Don’t Shame me for not having a side hustle

Image by Nahal Sheikh

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Disclaimer: this is not an anti-‘side hustle culture’ rant. I admire small businesses and passion projects. I also won’t be criticising capitalism or writing a manifesto on our growing need to turn ourselves into commodities. I’m wary of what Economics students will say, and besides, I feed into and benefit from capitalism myself everyday.

However I’ve started feeling…inadequate. Out of the loop. People have told me that having only one source of income means you are only one step away from homelessnes…or maybe I saw this on Twitter. Regardless, I suppose it’s true as you can’t live on people’s sofas forever, and I do believe the government does little to aid or ‘solve’ the crisis of the homeless.

But that doesn’t really explain why I feel jealous when I see someone with a thriving Instagram business, selling funky earrings or house plants. Or how I feel when I hear people who bought Bitcoin a long time ago have now earned millions by doing practically nothing. I feel as though everyone has achieved more than I have: a fantastic internship, or monetised their unparalleled creativity in some way. While I don’t have an Instagram feed full of Love-Islanders, the self-destructive thoughts that make me want expensive handbags and luxury cars haunt me. We cannot be content anymore. Social media is full of rhetoric such as “the grind never stops” (although, much can be said about the work ethic of some people who usually say this). And then I think, have I not done or achieved anything because I’m lazy, or am I just completely devoid of drive and creativity? Possibly both. It’s no coincidence that we are also living in an age where we prize “practicing gratitude” and yoga to ground ourselves, when we are constantly comparing ourselves to others.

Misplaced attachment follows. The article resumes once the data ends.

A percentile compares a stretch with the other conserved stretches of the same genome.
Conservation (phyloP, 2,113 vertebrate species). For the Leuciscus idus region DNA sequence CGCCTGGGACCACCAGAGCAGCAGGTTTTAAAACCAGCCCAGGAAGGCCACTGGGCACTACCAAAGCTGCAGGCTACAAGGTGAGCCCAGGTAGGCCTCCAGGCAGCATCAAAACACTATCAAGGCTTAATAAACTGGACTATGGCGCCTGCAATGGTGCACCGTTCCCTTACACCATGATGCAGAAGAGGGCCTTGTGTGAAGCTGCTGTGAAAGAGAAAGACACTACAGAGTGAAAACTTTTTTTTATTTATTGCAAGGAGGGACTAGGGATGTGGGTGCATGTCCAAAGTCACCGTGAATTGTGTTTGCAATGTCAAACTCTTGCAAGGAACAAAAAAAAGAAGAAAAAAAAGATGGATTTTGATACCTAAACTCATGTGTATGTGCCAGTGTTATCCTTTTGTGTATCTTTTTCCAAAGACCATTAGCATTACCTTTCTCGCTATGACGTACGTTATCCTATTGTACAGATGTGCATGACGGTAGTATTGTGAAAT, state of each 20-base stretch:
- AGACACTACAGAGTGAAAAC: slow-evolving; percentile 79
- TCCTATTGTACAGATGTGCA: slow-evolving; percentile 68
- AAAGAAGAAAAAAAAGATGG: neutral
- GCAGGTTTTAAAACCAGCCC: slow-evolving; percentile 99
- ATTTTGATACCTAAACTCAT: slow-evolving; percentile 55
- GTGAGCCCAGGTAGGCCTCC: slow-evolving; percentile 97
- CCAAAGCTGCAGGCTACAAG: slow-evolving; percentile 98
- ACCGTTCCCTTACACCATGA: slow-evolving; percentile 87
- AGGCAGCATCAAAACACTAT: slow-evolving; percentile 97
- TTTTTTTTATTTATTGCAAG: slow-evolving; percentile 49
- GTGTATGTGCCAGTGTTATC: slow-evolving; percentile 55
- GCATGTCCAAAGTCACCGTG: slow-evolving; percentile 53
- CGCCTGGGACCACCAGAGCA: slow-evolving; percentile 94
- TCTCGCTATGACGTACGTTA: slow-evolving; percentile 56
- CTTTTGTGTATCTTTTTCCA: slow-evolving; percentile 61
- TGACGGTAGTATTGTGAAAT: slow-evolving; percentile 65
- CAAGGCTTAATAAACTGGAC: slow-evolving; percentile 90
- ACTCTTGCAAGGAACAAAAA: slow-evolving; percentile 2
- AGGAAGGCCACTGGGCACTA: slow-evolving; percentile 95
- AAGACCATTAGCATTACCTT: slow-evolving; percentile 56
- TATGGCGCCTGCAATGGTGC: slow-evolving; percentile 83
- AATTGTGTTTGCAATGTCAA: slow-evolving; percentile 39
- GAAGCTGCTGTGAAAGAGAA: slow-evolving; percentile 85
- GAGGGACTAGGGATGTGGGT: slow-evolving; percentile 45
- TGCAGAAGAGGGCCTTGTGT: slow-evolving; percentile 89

Perhaps I get this feeling because seeing other people achieve a secondary flow of income seems attainable but simultaneously impossible. Sometimes I stalk a small business which Instagram advertises to me and think, “I could make something like that!” Then I realise, while I probably could, I have never had one original creative idea, ever. And if I made my own products, I wouldn’t put effort into marketing them, establishing a client base, customer care and so on. Building an online shop is actually very difficult, unless you want to have a marginally simpler process on Depop, who gets 10% of all your sales.

As I scroll aimlessly, I see some small-business owners guilt-trip people into buying their products and think: “Go away! I don’t want to buy a hanger made from up-cycled fishing nets for my plants!” But I do prefer to shop small, and while there’s a lot of tack, I have found some treasures in the digital wilderness (my @sunpuffstudios earrings and @blushing.daisy plant pot). 

I could never be a side hustler slash small business owner—not on social media, anyway. Everything moves far too quickly. It also seems I will have to hold out for a long time on achieving my dream of opening a book / coffee / mojito shop. I won’t be able to afford that until I retire, and I’m 20 now. In the meantime, I should probably take my own advice and spend less time looking at the filtered lives we see on social media, and think about me as a little girl, who wanted what I have now.

Article by Olivia Rix